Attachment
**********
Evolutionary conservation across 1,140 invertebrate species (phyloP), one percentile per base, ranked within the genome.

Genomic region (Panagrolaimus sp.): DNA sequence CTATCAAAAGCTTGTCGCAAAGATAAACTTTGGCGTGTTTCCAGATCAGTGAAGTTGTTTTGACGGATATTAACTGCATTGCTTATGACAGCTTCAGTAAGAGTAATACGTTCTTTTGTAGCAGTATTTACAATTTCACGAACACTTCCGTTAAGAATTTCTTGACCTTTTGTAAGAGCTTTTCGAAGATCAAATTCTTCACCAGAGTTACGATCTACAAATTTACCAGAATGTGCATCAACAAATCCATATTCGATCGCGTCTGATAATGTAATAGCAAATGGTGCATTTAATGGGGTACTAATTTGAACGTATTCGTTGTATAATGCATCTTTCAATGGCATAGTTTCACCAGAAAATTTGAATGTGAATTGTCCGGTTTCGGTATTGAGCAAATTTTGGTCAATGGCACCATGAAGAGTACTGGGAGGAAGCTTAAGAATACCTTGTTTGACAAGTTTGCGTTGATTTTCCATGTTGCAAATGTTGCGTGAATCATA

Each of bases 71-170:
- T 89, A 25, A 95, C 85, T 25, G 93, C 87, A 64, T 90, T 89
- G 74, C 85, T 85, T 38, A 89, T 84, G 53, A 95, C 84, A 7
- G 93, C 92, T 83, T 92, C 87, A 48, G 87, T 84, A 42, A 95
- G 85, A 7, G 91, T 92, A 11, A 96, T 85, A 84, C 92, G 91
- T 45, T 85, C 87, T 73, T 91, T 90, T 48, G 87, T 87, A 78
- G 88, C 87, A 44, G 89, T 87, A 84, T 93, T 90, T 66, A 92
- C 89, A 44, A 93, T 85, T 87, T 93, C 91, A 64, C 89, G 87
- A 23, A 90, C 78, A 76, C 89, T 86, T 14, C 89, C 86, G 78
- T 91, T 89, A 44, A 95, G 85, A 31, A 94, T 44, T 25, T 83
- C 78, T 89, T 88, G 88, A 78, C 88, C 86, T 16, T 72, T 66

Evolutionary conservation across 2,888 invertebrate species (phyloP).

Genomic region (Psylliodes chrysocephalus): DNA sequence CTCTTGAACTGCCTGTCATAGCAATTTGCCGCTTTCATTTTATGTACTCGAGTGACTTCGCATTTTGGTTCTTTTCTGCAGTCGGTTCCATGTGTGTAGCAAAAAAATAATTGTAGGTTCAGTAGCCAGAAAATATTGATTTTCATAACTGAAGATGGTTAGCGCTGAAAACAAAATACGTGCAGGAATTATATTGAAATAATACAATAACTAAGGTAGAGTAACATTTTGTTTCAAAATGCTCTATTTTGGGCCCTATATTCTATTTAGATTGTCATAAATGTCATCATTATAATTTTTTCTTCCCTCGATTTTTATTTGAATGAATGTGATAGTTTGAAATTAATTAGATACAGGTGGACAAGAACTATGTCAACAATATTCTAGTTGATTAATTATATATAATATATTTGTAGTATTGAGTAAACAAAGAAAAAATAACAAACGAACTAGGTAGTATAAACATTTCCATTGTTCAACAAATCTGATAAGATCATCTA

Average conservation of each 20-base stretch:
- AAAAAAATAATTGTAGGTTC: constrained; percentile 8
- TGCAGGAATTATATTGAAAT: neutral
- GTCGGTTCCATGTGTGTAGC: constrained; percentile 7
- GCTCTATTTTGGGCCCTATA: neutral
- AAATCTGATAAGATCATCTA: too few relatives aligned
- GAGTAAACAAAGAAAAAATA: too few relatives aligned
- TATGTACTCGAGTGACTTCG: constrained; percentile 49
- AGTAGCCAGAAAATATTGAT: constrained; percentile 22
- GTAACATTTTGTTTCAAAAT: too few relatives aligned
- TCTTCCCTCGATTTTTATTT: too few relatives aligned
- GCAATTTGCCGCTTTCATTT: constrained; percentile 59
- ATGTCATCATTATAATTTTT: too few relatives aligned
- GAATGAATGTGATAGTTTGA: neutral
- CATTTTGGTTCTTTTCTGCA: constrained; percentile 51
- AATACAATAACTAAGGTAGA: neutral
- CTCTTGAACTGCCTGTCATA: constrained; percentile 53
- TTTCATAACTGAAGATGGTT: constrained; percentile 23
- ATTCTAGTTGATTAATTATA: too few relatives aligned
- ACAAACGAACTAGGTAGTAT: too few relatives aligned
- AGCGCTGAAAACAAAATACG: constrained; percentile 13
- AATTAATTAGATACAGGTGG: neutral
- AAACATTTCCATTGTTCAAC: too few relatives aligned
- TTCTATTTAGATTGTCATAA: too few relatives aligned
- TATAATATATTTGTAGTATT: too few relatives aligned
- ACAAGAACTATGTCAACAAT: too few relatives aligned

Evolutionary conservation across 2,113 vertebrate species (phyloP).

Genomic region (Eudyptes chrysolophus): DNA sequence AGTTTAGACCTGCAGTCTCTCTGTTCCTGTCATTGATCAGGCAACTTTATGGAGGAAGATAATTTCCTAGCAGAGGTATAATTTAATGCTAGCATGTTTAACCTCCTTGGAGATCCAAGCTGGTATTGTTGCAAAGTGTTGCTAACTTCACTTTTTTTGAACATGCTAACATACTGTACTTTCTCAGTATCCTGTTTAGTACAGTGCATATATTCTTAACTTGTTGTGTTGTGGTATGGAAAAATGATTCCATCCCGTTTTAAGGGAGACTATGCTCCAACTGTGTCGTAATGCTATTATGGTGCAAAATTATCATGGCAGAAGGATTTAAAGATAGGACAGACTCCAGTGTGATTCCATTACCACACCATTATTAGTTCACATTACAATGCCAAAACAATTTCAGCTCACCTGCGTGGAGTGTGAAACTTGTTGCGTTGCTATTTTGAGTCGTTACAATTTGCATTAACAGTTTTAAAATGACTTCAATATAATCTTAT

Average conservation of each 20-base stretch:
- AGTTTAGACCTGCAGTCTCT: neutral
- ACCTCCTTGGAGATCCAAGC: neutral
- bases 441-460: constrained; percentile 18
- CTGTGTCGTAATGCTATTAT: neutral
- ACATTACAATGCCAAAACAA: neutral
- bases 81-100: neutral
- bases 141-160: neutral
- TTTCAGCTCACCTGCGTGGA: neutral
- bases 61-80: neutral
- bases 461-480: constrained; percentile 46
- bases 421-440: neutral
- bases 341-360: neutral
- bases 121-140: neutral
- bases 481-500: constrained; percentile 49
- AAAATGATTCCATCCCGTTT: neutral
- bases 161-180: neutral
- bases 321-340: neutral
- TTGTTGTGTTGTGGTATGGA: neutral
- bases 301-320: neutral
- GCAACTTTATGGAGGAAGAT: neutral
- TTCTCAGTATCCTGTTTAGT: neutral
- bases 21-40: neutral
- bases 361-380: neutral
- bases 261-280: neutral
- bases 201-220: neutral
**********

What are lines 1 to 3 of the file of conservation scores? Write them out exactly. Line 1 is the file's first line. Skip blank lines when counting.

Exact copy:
Evolutionary conservation across 1,140 invertebrate species (phyloP), one percentile per base, ranked within the genome.

Genomic region (Panagrolaimus sp.): DNA sequence CTATCAAAAGCTTGTCGCAAAGATAAACTTTGGCGTGTTTCCAGATCAGTGAAGTTGTTTTGACGGATATTAACTGCATTGCTTATGACAGCTTCAGTAAGAGTAATACGTTCTTTTGTAGCAGTATTTACAATTTCACGAACACTTCCGTTAAGAATTTCTTGACCTTTTGTAAGAGCTTTTCGAAGATCAAATTCTTCACCAGAGTTACGATCTACAAATTTACCAGAATGTGCATCAACAAATCCATATTCGATCGCGTCTGATAATGTAATAGCAAATGGTGCATTTAATGGGGTACTAATTTGAACGTATTCGTTGTATAATGCATCTTTCAATGGCATAGTTTCACCAGAAAATTTGAATGTGAATTGTCCGGTTTCGGTATTGAGCAAATTTTGGTCAATGGCACCATGAAGAGTACTGGGAGGAAGCTTAAGAATACCTTGTTTGACAAGTTTGCGTTGATTTTCCATGTTGCAAATGTTGCGTGAATCATA

Each of bases 71-170: